Who says we have to suffer...to live a healthy happy vibrant life?

Red wine and dark chocolate... might seem decadent...but these guilty pleasures also might help us live longer...and healthier lives. Red wine and dark chocolate definitely improve an evening..but they also contain resveratrol..which lowers blood sugar. Red wine is a great source of catechins..which boost protective HDL cholesterol. Green tea? Protects your brain..helps you live longer..and soothes your spirit.

Red Wine, Green Tea and Dark Chocolate, the blog, is about living the good life...a life we create with our thoughts and our choices...and having fun the whole while!

I say lets make the thoughts good ones..and let the choices be healthy...exciting...and delicious! Bon Appetit!

Thursday, December 15, 2011

Cutting calories and carbs just two days a week reduces breast cancer risk.

Limiting carbohydrate intake just two days a week can mitigate some risk factors for breast cancer by burning body fat and improving insulin sensitivity.

Over three months, eating fewer carbohydrates alone or combining that reduction with severe caloric restriction two days per week was associated with significant changes in body fat and insulin resistance.

In an earlier study, the same research team demonstrated that two days per week of calorie restriction was comparable to daily calorie restriction in terms of weight loss, but it wasn't any easier for patients to follow because the choice of food was limited to fruit and vegetables on restricted days.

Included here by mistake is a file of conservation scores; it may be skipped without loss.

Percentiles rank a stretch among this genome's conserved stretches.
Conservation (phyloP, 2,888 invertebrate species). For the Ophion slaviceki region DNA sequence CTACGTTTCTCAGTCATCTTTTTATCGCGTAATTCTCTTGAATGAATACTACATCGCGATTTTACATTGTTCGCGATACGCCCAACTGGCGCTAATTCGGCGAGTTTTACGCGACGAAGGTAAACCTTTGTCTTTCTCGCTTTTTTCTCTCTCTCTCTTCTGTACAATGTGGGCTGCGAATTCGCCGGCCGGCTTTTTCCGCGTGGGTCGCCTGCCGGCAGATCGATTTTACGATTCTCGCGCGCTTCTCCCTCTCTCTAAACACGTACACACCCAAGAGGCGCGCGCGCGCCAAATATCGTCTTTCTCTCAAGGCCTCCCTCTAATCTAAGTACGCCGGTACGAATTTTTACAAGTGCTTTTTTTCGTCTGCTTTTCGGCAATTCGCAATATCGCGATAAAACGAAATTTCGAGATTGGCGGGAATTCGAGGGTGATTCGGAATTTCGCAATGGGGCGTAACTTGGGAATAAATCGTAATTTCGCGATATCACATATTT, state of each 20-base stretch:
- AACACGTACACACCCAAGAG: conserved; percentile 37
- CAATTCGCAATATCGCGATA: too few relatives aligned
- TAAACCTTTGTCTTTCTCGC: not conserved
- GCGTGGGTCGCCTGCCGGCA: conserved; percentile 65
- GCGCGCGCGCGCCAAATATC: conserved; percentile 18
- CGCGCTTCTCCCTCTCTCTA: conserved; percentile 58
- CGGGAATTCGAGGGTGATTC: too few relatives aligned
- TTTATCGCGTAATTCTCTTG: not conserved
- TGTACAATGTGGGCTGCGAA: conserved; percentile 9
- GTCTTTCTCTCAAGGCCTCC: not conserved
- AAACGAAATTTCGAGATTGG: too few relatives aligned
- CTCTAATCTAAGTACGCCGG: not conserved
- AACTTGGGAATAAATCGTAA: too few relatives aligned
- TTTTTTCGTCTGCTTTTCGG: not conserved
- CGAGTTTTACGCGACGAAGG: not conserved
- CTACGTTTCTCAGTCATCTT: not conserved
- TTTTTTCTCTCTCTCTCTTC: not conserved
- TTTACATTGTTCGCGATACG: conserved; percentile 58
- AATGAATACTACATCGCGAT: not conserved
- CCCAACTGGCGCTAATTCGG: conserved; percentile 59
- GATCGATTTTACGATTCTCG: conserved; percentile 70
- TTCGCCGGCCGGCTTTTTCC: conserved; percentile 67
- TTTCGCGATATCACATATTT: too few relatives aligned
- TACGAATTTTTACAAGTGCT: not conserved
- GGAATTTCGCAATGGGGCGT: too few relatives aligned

They randomized 115 overweight or obese patients who, based on their weight were at risk of breast cancer, to one of three diets over a three-month period:
1.             A calorie-restricted (600 kcal), low-carbohydrate (less than 40 g) diet for two days a week
2.             A low-carbohydrate diet for two days per week, plus an ad-lib Mediterranean (healthy fats, fruits, and vegetables) diet the other five days
3.             A daily calorie-restriction Mediterranean diet (1,500 kcal) all week

After three months, patients on either of the low-carbohydrate diets had significantly greater declines in insulin resistance.

Harvie M, et al "Intermittent dietary carbohydrate restriction enables weight loss and reduces breast cancer biomarkers" SABCS 2011; Abstract P3-09-02.

Blood level of vitamin D can predict tumor size in breast cancer.

Women who have higher levels of vitamin D when they're diagnosed with breast cancer appear to have smaller tumors according to research presented this week at the San Antonio Breast Cancer Symposium.

Lower vitamin D levels were correlated with much bigger tumors and patients with lower vitamin D levels at diagnosis tended to have a higher risk of breast-cancer related death.

For patients who were clearly vitamin D deficient -- having a level below 30 ng/mL at diagnosis -- there was a significant increase in the risk of relapse after three years.

The anti-inflammatory effects of vitamin D are the likely mediator of the relationship between higher levels and smaller tumor size, though more research is needed to clarify the exact mechanisms.

Hatse S, et al "Vitamin D status in newly diagnosed breast cancer patients inversely correlates with tumor size and moderately correlates with outcome" SABCS 2011; Abstract P5-05-01.